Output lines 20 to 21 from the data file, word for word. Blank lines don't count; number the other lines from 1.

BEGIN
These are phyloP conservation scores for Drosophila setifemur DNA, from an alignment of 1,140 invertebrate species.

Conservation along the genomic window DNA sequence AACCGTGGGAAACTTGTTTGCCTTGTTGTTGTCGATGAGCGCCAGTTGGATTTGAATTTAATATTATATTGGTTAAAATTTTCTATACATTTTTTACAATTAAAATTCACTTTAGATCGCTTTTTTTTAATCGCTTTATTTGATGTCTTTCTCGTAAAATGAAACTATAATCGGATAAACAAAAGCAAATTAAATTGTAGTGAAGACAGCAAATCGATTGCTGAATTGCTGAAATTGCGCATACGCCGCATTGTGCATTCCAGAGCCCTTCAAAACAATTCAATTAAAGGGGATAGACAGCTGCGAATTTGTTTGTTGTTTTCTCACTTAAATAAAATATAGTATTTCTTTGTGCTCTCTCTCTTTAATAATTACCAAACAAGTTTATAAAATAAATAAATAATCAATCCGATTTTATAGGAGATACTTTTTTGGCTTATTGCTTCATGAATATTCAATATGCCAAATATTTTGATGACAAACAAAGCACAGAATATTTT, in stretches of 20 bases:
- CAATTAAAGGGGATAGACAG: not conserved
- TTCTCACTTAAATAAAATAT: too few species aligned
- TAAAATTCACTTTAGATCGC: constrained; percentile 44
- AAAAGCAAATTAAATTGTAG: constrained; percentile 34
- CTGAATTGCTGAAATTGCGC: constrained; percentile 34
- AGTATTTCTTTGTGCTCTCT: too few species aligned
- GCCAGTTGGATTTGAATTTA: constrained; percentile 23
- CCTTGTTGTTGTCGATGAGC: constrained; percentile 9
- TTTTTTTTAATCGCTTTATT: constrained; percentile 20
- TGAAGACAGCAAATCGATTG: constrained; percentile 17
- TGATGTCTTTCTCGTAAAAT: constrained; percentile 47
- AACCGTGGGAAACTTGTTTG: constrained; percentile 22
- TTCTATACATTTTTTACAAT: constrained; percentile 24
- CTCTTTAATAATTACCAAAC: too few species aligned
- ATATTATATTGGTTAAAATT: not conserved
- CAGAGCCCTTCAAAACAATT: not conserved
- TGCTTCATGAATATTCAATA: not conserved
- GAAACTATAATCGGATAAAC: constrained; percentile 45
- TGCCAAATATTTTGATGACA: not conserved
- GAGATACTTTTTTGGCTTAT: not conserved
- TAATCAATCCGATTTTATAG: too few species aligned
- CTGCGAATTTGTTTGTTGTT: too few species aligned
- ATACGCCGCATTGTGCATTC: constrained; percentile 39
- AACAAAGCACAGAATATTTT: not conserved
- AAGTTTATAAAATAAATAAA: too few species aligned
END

- GAAACTATAATCGGATAAAC: constrained; percentile 45
- TGCCAAATATTTTGATGACA: not conserved